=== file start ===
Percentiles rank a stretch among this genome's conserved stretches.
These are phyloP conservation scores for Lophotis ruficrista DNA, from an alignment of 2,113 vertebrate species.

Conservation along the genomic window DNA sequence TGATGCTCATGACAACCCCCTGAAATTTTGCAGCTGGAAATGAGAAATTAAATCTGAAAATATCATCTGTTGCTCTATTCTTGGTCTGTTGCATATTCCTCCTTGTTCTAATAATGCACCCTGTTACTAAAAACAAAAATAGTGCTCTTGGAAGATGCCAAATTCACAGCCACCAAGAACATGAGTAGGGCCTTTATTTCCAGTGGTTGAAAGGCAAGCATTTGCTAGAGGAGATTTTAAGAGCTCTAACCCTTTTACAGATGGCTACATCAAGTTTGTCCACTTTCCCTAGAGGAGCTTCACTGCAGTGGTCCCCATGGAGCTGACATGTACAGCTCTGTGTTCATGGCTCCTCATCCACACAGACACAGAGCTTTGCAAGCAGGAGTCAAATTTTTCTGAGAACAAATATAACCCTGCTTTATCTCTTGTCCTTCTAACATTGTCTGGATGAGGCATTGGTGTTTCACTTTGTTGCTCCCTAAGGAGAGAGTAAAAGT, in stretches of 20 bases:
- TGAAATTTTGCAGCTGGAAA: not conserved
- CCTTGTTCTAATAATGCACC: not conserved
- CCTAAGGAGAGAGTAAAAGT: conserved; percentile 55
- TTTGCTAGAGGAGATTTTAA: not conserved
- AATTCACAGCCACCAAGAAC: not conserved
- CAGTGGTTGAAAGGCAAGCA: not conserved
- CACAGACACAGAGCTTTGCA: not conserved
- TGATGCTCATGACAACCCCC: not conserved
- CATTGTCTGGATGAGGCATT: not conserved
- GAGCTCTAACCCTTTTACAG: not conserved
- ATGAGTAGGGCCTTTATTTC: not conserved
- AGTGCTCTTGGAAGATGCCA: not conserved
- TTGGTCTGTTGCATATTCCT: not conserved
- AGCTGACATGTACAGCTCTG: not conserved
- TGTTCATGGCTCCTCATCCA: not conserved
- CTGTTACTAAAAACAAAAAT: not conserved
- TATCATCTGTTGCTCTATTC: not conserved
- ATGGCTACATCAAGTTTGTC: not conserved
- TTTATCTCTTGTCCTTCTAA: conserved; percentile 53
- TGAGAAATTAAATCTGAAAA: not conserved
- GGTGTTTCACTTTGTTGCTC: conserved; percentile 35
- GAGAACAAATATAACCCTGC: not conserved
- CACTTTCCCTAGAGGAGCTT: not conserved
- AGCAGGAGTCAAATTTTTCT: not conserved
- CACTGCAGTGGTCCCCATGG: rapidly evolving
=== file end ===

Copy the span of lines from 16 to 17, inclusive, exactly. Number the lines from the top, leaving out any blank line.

- TTGGTCTGTTGCATATTCCT: not conserved
- AGCTGACATGTACAGCTCTG: not conserved